Is Russia Worried About North Korea? Kim Jong Un Would Consider 'War' If U.N. Cut His Oil, Ambassador Says

Russia's ambassador to North Korea has warned that a United Nations attempt to cut all oil supplies to the nation could spark a global conflict.

In an interview with Russia state-run media, envoy Alexander Matsegora noted Wednesday that his country's national security was being undermined by the nuclear and missile tests that have isolated North Korea from the international community—and made Pyongyang the target of a U.S.-led "maximum pressure" campaign.

As a result, Russia has joined U.N. sanctions against the government of North Korean supreme leader Kim Jong Un, but Matsegora argued that going too far would be tantamount to declaring war.

Related: North Korea Says Trump's 'America First' Will End U.S. 'Empire of Evils'

"If oil and oil products supplies are ceased, this will mean a complete blockade of North Korea…Pyongyang’s official representatives have repeatedly stated that the blockade will be perceived by North Korea as a declaration of war with all the attendant consequences," Matsegora told Sputnik News, an English-language affiliate of Russia's state-run Rossiya Segodnya (Russia Today, not to be confused with Russian television network RT).

RussiaNorthKoreaBorderHelicopter Russian forces conduct a tactical exercise near Ussuriysk in the Russian region of Primorsky Krai, which borders both China and North Korea, on October 20, 2017. Igor Rudenko/Yekaterina Smola/Russian Ministry of Defense

Matsegora explained that current U.N. Security Council sanctions allowed North Korea to import 540,000 tons of crude oil through a single, aging pipeline from China and about 60,000 tons of oil products from China, Russia and other nations. The Russian envoy called this "a drop in the bucket" for the country of 25 million people who were "already experiencing an acute shortage of gasoline and diesel fuel, which leads to serious problems. It should not be reduced further." 

Last month, the U.N. Security Council voted to cut 90 percent of petroleum exports to North Korea, something the militarized state referred to as "an act of war." The U.S. has repeatedly accused both China and Russia of defying these sanctions and covertly providing their neighbor with oil supplies at sea, something which both of them have denied.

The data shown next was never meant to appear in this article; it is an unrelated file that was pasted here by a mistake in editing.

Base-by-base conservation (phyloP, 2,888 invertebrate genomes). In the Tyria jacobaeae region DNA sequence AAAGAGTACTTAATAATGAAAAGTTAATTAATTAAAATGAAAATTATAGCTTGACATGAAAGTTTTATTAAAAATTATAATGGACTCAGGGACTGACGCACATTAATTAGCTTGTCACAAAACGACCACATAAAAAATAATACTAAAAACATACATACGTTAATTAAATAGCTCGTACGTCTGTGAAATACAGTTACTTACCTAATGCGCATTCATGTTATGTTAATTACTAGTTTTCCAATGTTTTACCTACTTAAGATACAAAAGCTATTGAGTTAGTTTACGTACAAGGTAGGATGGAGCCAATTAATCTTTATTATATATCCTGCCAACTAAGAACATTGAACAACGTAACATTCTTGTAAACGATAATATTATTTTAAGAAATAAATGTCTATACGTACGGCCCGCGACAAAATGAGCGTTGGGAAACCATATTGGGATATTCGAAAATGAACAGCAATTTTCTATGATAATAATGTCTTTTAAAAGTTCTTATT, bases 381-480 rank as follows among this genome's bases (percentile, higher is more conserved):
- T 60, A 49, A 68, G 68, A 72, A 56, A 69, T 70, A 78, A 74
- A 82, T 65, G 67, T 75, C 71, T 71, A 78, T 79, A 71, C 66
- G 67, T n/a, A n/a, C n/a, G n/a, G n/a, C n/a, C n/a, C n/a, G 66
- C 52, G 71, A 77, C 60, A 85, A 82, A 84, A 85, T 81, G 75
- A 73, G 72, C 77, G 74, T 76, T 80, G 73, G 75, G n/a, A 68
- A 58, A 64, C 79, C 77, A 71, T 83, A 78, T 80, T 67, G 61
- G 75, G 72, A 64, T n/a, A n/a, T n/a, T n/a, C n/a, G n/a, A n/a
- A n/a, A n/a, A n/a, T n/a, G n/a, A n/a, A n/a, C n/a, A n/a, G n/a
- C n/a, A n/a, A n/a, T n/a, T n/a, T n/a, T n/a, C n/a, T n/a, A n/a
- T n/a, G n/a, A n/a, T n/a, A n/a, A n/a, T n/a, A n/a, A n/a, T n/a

A few years after the Korean Peninsula was split by the Soviet Union and the U.S., Moscow and Beijing both backed their northern communist proxy in a three-year 1950s war with its southern, U.N.-backed rival. Russia and China have grown less enthusiastic in their backing, however, as North Korea successfully pursued nuclear weapons and, as of last year, intercontinental ballistic missiles (ICBMs) capable of striking just about anywhere in the world.

Russia and China have also pushed back against what they perceive to be U.S. expansionism in the Asia-Pacific and warmongering with North Korea. In recent months, they have conducted joint drills in preparation for what some analysts have called a potential U.S. invasion of North Korea. As President Donald Trump's threats to Pyongyang began to heat up in April, Moscow and Beijing denied widespread speculation that they had amassed their forces along their borders with the isolated nation, which has promised that its nuclear weapons were only pointed at the U.S.

GettyImages-481517220 This photo taken on June 25, 2015, shows the flags of Russia (L), China (C) and North Korea (R) on a viewing tower on the border between the three countries in Hunchun, China's northeast Jilin province. China and Russia have grown closer in recent years and are seeking a diplomatic road map to solving the nuclear crisis on the neighboring Korean Peninsula. GREG BAKER/AFP/Getty Images

To avoid such a conflict, Russia and China have attempted to push a "double-freeze" roadmap to peace that would see Kim's regime halting nuclear and missile tests in exchange for a U.S. suspension of military drills in the waters off the Korean Peninsula. Trump, however, has rejected this proposal and, though North Korea had reached out for rare peace talks with South Korea, Pyongyang has only previously agreed to denuclearize if the U.S. first ended hostilities.

In addition to praising the Chinese-Russian "double freeze" approach, to which he said North Korea may still be amenable, Matsegora denied U.S. accusations that Russia was assisting North Korea's struggling market by buying coal or acting as an intermediary for other countries purchasing coal. Matsegora also said Tuesday that Russia would send home all North Koreans working abroad there by the end of 2019 in line with the latest round of harsh U.N. sanctions, Reuters reported, citing Russia's Interfax News Agency.

Trump had harsh words for North Korea in his first ever State of the Union speech Tuesday. He said Kim's "reckless pursuit of nuclear missiles could very soon threaten our homeland" and vowed to continue his campaign of "maximum pressure" against North Korea.

Join the Discussion